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The Tufts Daily
Where you read it first | Wednesday, April 17, 2024

Tufts considers role in 2024 Olympics games as a university


Dismissing Washington D.C., San Francisco and Los Angeles, the United States Olympic Committee announced earlier this month that it had selected Boston as its official candidate for host of the 2024 summer games. In assembling their bid package, members of the Boston 2024 executive committee have looked at college and university campuses, and facilities across the metro area, in order to assemble a list of possible venue sites.

Last fall, Gloria Larson, one of the members of the Boston 2024 committee, met with senior members of Tufts’ administration about the possibility of building a major venue on the Medford/Somerville campus. University Director of Athletics Bill Gehling (A '74) was included in these negotiations.

“They did come out and talk to us at Tufts about the possibility of building an aquatic center out here,” Gehling said.

He explained that by the time the games came to Boston, better access to Somerville would make Tufts a more attractive location to host the venue.

“By the time 2024 comes around, the Green Line station will be up and running," he said. "So subway access to Tufts is much easier."

According to Gehling, the negotiations settled on the fields beside Curtis Hall and the railroad tracks, mostly used for club sports and recreation, as a probable location for the aquatic center.

Ultimately, Tufts was not identified in the proposal as the preferred location for the venue, though the proposed sites are not set in stone, according to university Executive Vice President Patricia Campbell.

“The proposal that the U.S. Olympic Committee is now going to make to the international committee does not have the aquatic center at Tufts,” Campbell said. “I would make the comment that it’s a process over time … it’s a long way away, nearly ten years away, and so the bids tend to change based on a whole variety of factors."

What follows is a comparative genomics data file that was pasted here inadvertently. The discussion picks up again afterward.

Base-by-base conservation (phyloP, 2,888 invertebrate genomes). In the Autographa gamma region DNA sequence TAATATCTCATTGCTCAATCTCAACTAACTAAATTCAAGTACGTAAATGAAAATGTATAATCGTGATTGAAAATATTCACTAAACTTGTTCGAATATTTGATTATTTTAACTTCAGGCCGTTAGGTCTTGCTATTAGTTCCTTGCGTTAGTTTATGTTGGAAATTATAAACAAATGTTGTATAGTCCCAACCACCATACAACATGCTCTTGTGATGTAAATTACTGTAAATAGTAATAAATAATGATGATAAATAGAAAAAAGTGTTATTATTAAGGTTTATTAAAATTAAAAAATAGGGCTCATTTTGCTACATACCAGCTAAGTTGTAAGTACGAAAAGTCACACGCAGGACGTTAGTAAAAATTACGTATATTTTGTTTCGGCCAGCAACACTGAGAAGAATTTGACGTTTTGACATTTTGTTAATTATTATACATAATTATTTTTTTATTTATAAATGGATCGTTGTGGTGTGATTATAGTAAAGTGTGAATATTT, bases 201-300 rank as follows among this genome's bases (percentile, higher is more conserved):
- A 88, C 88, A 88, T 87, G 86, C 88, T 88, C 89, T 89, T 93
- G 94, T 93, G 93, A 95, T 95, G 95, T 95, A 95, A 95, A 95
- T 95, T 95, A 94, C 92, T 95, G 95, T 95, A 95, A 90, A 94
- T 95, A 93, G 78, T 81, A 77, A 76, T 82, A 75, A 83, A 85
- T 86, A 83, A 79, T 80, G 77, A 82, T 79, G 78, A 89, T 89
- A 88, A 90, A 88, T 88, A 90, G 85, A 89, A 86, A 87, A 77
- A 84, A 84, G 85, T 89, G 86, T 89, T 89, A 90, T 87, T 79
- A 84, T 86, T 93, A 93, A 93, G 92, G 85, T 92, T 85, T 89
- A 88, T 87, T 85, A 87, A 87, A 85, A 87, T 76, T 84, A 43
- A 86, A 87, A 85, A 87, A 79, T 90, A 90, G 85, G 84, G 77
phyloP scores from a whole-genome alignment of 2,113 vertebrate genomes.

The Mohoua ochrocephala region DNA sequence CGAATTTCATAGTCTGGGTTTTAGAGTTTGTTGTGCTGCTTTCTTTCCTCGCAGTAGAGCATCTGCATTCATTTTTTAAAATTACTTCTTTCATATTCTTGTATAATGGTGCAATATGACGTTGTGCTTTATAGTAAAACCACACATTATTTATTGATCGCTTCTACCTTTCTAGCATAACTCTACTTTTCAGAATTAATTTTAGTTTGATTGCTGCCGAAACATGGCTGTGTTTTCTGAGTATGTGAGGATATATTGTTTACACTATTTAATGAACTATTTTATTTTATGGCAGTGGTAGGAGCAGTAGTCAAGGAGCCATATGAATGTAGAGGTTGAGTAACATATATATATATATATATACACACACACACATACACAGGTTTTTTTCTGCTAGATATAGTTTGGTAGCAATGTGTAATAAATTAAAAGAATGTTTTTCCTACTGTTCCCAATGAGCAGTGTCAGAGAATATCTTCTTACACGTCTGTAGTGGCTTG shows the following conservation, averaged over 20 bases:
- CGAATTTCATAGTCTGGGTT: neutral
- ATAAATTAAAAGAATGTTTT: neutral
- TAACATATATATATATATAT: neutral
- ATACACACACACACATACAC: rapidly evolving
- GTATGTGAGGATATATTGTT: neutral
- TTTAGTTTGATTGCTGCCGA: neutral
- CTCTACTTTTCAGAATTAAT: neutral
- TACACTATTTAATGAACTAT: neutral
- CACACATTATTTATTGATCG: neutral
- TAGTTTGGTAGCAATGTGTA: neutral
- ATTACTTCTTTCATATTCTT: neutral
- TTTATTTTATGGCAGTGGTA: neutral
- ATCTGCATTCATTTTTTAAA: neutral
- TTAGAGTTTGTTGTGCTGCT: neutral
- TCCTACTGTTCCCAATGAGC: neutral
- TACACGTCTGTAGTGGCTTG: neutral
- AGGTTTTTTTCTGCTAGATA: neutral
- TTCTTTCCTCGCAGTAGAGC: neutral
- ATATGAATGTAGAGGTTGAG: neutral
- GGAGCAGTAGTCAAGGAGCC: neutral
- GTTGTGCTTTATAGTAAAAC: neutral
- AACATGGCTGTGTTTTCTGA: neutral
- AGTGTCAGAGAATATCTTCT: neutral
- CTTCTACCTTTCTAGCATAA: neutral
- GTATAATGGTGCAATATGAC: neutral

According to Campbell, the university administration had expressed significant interest in hosting the center, and still does.

“We’d love to have that aquatic center and have the aquatic events here; that would certainly be ideal for us -- we would have loved it,” she said.

After an extended closure last year of Tufts' current aquatic facility, the 70-year old Hamilton Pool, due to cracks found during routine maintenance, the administration has been looking for ways to update the facility. Gehling said that the aquatic center would be an ideal solution to the problem.

“If you just look at our athletics facility, our pool is one piece of our facility that’s just completely inadequate. It’s inadequate even just for our varsity programs, but it's clearly inadequate to meet the needs of our entire community,” he said.

According to Gehling, the aquatic center would have left Tufts with an Olympic-sized pool, capable of holding twenty lanes. Its larger capacity would have also meant more pool hours open to the public, and less reserved for varsity teams.

While the administration wants to build a larger pool anyway, Gehling said that the university would have received outside financial support for construction if it were to be an Olympic venue.